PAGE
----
19 January, 2016
Christians and Muslims in Cameroon offered protection to each other following five attacks on mosques by suspected Boko Haram fighters.
Christians guarded mosques and Muslims protected churches after a fifth mosque was attacked by a male suicide bomber on Monday. The attack took place near Cameroon's border with Nigeria.
The development marked a change in Boko Haram operations. In the past, the terror group attacked churches, schools and markets. Now, Boko Haram is attacking mosques.
Christians now stand guard during Muslim call to prayer.
Most groups assist government troops against the increasing attacks by Boko Haram. The Nigerian terrorist group has been active in Cameroon for three years.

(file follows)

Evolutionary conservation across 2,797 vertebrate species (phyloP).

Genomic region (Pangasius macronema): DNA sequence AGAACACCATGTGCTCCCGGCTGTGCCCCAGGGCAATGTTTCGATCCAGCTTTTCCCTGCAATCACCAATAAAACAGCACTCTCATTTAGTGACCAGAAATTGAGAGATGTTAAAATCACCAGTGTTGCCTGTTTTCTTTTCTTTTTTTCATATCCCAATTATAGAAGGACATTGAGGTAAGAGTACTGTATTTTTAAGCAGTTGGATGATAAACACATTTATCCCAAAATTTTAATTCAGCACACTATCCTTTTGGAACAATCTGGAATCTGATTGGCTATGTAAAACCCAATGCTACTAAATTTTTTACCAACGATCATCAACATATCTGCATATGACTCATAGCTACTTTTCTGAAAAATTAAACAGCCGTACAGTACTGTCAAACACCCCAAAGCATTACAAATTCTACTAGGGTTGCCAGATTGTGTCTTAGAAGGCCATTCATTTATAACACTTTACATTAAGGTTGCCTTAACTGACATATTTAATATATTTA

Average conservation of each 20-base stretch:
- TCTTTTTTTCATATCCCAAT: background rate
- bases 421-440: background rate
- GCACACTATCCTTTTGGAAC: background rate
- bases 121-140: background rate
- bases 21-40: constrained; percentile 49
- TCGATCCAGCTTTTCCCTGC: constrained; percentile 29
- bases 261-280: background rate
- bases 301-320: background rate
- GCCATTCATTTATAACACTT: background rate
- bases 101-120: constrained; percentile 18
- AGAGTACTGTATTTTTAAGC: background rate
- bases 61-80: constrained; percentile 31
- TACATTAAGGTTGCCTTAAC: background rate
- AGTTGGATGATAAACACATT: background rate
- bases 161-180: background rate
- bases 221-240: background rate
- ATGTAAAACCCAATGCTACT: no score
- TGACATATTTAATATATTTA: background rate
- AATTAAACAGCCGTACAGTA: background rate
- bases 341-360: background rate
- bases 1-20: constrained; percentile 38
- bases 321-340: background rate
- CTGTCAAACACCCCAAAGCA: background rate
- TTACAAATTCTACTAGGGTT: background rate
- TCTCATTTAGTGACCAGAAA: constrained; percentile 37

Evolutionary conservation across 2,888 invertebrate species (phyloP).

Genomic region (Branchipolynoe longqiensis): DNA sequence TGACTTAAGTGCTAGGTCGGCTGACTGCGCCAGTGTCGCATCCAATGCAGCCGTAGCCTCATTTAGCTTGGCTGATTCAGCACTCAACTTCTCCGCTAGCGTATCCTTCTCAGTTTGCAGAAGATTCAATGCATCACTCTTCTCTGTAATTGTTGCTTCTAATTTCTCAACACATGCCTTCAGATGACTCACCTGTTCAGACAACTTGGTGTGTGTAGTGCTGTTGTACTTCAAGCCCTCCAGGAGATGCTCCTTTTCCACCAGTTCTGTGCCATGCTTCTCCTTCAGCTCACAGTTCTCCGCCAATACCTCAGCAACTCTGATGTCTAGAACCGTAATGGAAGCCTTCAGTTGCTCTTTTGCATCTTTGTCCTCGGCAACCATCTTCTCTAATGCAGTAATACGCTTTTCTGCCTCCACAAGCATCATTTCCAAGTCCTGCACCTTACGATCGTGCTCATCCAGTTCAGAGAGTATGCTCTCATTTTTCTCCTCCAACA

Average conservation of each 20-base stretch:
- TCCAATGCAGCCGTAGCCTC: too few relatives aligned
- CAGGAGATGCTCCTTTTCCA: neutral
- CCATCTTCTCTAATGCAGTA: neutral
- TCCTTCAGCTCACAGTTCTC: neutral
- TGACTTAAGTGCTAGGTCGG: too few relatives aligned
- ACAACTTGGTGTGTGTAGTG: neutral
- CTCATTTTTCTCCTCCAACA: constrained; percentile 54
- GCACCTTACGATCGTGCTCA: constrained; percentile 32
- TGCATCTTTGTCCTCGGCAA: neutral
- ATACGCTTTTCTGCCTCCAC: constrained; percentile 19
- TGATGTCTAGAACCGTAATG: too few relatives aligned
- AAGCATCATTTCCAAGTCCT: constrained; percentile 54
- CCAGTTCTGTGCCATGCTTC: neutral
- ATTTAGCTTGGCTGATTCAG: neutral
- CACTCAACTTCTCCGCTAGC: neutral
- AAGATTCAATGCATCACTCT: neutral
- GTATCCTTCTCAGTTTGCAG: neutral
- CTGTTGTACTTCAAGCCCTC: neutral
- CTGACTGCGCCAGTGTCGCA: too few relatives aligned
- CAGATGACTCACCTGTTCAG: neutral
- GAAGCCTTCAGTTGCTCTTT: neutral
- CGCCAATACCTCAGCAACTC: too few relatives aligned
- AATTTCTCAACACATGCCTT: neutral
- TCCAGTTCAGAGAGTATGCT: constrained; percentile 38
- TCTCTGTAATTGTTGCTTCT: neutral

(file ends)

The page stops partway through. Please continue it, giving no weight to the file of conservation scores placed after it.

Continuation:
Christians told VOA News they help Muslims for the well-being of the country and as a duty of faith.
Cameroon officials said militants have attacked mosques after being attacked by Cameroon and Nigerians soldiers.
Nearly 24 million people live in Cameroon: 40 percent are Christian, and 20 percent are Muslims.
In Mozambique in Africa's southeast, citizens are fleeing clashes between rebels and government forces. They seek asylum in neighboring Malawi, a U.N. refugee agency reported.
The agency says its staff registered about 1,300 new arrivals near the Malawi-Mozambique border. More than 900 refugees are waiting to be processed.
A United Nations spokesman said most of the refugees are women and children.
The fighting in Mozambique started last year. A previous civil war between 1977 and 1992 forced 1 million people from Mozambique to flee to Malawi.
I'm Anne Ball.
Moki Edwin Kindzeka and Lisa Schlein reported on this story for VOANews. Jim Dresbach adapted their stories for Learning English. Kathleen Struck was the editor.
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Words in This Story
mosque – n. a building that is used for Muslim religious services
church – n. a Christian religious center